At a family function at the start of the year I started chatting to my Great Aunt. Being my Grandma’s sister, it’s usually inevitable that our conversation steers towards family history. On this particular day, she had a query she’d been meaning to ask me for some time.
After hearing that one of her granddaughters was living on Lake Street, she told her that she thought that her grandmother (Mary Esther White formerly Wallace nee Mather) and her mother (Grace Esther Wallace) had also lived on Lake Street for a short while. She wasn’t confident her memory was correct so she asked me if I would be able to look into it and confirm it for her.
Just the sort of query I love!
Mary Esther White and Grace Esther Wallace
While I take great joy in the detailed research of family trees, I also relish shorter requests which allow me to put on my detective hat in order to confirm or disprove certain family stories or facts.
As soon as I got home I delved into the records.
I had previously written a short blog post about the abuse Mary suffered at the hands of her second husband, Joseph White, and assumed that the reason she was living on Lake Street was most likely because she had separated from him.
I started by looking at what I had on Ancestry. I had a vague idea of dates (before 1920) and noticed that I had already saved the 1917 Electoral Roll which showed that Mary was living in Northam with Joseph. Process of elimination led me to believe that she could’ve been living at Lake Street around 1918 or 1919.
I moved away from Ancestry to the State Library of Western Australia’s postal directories. The 1918 directory yielded a smoking gun. Living at 31 Lake Street (just after the James Street intersection) was a Mrs M White.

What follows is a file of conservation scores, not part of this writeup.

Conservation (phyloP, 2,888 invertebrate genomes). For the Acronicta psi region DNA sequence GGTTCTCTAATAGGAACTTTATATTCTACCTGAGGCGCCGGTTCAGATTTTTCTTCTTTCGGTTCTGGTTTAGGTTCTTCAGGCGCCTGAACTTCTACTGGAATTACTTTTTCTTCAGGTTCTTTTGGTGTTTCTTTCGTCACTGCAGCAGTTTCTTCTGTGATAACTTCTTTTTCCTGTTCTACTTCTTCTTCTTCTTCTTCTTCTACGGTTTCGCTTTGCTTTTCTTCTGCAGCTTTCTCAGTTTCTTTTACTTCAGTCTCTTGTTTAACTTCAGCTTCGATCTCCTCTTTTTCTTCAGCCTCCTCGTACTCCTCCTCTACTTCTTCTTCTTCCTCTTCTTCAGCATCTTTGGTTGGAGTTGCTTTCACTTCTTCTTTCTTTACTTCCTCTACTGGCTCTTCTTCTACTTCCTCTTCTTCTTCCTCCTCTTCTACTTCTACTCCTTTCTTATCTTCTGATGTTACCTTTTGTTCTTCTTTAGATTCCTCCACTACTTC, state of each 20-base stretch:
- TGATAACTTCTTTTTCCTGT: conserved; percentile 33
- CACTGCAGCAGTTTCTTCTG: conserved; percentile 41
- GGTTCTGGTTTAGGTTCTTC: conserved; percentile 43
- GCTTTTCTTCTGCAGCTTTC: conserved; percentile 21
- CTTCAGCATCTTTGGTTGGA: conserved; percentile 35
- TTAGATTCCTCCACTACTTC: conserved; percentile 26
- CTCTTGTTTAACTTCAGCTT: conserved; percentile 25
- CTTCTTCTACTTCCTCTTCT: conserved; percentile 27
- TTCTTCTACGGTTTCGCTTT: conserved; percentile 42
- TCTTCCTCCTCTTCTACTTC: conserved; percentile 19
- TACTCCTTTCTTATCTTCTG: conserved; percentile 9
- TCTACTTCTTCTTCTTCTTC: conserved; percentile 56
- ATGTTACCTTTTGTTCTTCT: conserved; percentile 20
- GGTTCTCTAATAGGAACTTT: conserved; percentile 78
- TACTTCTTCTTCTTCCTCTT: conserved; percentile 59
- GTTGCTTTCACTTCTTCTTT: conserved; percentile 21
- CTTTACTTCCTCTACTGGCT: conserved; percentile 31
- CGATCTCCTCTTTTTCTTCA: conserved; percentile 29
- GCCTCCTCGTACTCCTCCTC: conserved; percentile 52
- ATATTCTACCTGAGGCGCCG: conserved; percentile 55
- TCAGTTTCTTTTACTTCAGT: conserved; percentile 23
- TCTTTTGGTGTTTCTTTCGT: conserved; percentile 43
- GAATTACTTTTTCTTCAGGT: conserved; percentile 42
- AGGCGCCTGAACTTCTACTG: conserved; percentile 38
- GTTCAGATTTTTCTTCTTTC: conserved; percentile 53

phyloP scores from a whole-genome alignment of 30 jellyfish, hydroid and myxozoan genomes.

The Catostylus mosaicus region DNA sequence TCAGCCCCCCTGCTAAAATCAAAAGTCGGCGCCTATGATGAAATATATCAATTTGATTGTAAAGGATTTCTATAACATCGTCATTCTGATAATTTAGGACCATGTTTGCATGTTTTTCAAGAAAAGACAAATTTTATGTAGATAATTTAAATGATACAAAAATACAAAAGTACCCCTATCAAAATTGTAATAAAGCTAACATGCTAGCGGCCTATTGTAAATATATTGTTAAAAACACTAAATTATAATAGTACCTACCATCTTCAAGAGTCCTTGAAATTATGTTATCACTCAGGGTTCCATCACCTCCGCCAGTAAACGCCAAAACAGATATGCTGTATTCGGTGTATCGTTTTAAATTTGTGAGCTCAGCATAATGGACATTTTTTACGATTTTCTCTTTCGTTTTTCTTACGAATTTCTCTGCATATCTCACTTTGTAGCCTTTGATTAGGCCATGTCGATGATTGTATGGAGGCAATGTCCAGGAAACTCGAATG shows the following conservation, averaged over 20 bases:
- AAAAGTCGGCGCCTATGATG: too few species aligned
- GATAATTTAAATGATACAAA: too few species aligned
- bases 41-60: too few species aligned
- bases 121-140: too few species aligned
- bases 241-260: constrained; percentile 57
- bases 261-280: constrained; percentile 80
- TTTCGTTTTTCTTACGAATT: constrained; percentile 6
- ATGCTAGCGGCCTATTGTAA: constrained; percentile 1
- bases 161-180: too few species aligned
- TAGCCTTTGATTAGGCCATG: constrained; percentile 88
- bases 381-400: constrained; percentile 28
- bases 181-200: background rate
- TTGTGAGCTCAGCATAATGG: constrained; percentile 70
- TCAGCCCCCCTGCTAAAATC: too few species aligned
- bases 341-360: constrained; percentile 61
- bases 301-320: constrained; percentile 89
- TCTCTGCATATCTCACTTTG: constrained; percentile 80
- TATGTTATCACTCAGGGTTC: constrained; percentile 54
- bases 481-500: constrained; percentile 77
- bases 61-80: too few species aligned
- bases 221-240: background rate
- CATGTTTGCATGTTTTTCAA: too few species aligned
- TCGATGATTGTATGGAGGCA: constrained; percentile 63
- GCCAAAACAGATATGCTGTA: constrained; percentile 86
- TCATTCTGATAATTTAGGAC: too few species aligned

I next looked at the 1919 postal directory and found the same; Mrs M White living at 31 Lake Street.
Feeling fairly positive that this was indeed Mary White, I decided to have another look at Ancestry. After all, White is a fairly common surname and the letter ‘M’ could stand for anything.
Knowing that there definitely was a Mrs M White living within the City of Perth, I headed straight to the Perth Rate Books on Ancestry and began searching. I soon found what I was looking for; Mary White living in a house (owned by William Gustav Weylandt) at 31 Lake Street. Eureka!
I printed all the records (my Great Aunt doesn’t use a computer), highlighted the important parts and sent the documents to her with a letter telling her that her memory was spot on. Thrilled at having her request confirmed, she (much to my surprise) sent me a voucher as a token of her appreciation.
Family historians often stress caution when dealing with family stories. While it’s important to never discount them, oral history is repeated generation after generation and can become misconstrued over time. In this instance however my Great Aunt’s memory was accurate and her research request perfectly illustrated how family stories can be true and through careful research, may be verified using records and sources.
- State Library of Western Australia; Western Australian Postal Directories (1918 and 1919).
- Perth, Western Australia, Australia, Rate Books, 1880-1946 (Ancestry).
4 thoughts on “Confirming Lake Street”
Hi Jess – so pleased that you were able to access the City of Perth ratebooks on Ancestry. I worked on the project for SROWA, which involved working with the Cities of Perth and Vincent, and the Towns of Cambridge and Victoria Park, as well as the Ancestry team. I’m hoping that we’ll be able to do something similar with other ratebooks soon.
They’ve helped me with quite a few relatives who lived in the Perth area. 🙂 Here’s hoping you can digitise some more in the future. They’re a fantastic resource!
I have included your blog in Interesting Blogs in Friday Fossicking
Thank you, Chris
Thanks for letting me know. I’ll check it out. 🙂
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